by Robyn Roste

There are all sorts of positive reasons to spend time reflecting on your business, asking questions and planning.

Things like reducing anxiety, improving clarity and encouraging creativity. But making the time to work on your business instead of in your business? Sometimes more difficult than it seems.

A while back I purchased a self-paced digital course and one of the first tasks was to film a three-minute video outlining things like why I was taking the course, where I was at in my freelance business and tasks I was struggling with.

My first instinct was to skip the video and jump into the actual coursework but I did end up quickly recording something and moving on.

The other day I was cleaning up some digital files and ran across the video so I stopped and watched it. Even though I felt like I hadn’t made as much progress as I had wanted to from the course, once I saw the video I realized I have come a long way. I felt encouraged and motivated to keep going—things I wouldn’t have felt if I hadn’t taken those three minutes to talk about where I was at and where I wanted to go.

If this seems like the kind of thing your freelance business could benefit from, here are some prompts to help you reflect and plan.

Admit where you’re at in your business and dream about where you want to go.

It’s easy to look at other freelancers and think that your business needs to look like theirs in order to be successful. But even if other freelancers look like they know what their next steps should be and always seem to be going in the right direction, the truth is no one knows what they’re doing.

A big part of entrepreneurship is making it up as you go and figuring out your own path. Instead of wasting time worrying about what others are doing or comparing your business to others’, why not spend time evaluating where you’re at and dreaming about where you want to go?

Here are some prompts to get you into that headspace.

  • What are your business values?
  • What are your long-term plans?
  • Take a few minutes to check if your future plans are aligned with your business goals and values. If not, what needs to change?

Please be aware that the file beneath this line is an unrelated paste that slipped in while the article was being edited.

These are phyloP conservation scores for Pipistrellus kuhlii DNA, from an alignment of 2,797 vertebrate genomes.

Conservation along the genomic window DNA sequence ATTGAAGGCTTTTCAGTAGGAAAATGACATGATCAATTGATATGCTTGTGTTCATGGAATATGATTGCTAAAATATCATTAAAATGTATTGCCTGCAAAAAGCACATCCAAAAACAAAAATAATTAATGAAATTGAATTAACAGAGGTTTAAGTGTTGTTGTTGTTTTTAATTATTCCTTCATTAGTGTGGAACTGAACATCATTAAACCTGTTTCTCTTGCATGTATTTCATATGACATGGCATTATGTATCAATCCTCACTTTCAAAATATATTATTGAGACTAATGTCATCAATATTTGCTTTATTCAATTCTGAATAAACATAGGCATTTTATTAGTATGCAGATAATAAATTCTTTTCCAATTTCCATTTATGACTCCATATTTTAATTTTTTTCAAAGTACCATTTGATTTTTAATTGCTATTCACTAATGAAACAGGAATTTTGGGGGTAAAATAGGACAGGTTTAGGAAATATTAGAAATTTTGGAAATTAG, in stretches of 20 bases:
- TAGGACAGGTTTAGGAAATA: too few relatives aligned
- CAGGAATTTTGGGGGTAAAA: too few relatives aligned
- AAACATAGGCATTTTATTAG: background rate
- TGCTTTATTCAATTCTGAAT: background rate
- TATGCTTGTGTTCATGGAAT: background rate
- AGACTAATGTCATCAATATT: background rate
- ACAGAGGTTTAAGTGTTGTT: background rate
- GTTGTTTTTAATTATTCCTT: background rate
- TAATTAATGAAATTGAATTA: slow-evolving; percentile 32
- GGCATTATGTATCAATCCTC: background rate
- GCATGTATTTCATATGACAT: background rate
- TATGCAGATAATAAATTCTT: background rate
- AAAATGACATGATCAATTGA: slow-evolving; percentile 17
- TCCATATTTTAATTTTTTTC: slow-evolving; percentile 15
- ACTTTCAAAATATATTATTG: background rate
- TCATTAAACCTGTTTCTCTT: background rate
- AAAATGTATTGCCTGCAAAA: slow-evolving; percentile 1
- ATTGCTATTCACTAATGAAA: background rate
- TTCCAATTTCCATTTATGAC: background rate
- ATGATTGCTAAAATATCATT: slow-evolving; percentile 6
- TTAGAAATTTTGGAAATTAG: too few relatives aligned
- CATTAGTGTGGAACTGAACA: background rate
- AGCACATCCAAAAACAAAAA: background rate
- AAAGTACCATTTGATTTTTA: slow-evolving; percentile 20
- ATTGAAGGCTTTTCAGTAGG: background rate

• What are your business offerings? Are they in line with your mission? If not, what can you do to adjust them?
  • Do a skills inventory. Is there anything missing? What are some ways you can continue investing in yourself and improving your skills to help you reach your goals?

Keep record of your successes and failures and reflect on what worked and what didn’t.

Whether or not you keep a formal journal or just create space to do big-picture thinking, take time to review your successes and failures from the past year. While it’s important to acknowledge the wins, it’s also smart to face the not-so-great moments and consider what you can learn from them.

This can be as simple or in-depth as you like. Take these questions as a launching point for running your own SWOT analysis (strengths, weaknesses, opportunities, threats). Make a plan to do more of what worked and less of what didn’t in the future.

  • Looking back at the past year, what are you most proud of?
  • What goals did you meet this year?
  • What goals did you miss this year? What prevented you from reaching your goals?
  • Where are you feeling stuck? What role does fear play in that?
  • When you think about the different experiences you’ve had this year, what are the most important lessons you’ve learned?

Take some time to reflect on your work/life integration and how you can pursue excellence and success while still having a life.

While we love our freelance work and don’t mind spending extra time on passion projects, sometimes our work can take over and send us spiralling towards burnout. It’s important to be self-aware and set boundaries on our time in order to stay healthy and balanced. Here are a few questions to prompt inner reflection and help you make positive changes.

  • Consider how you spend your time each day and the ROI of each action—is there an area where you’re spending too much time and energy for the amount of return you’re receiving? If so, what can you do to adjust it?
  • Analyze a typical week. Are you satisfied with your time management? Are you staying in your zone of genius? Could you benefit from partnerships or working with contractors? What does your ideal week look like?
  • How well are you taking care of your body, mind and soul? How can you be kinder to yourself?
  • What is one habit you want to develop this year? What can you do to get started and make it a reality?
  • When you have a big win, what do you do to celebrate? Take a look at a few of your wins from the past year and if you haven’t yet, make a plan to acknowledge and revel in your success.

For me and my business, a big part of moving forward is looking back at where I’ve come from. I have an amazing ability to forget about all of my progress and focus on how far I have to go to reach my goals.

In order to dissuade discouragement I’m learning to take a step back from the hustle and consider where I’m at, where I want my business to grow and then break it down into manageable steps for how I’d like to get there.

 

Robyn Roste is a freelance writer in Abbotsford BC who uses her journalism training to help others share their stories. Her blog was recently listed in The 100 Best Websites for Writers in 2020 by The Write Life.

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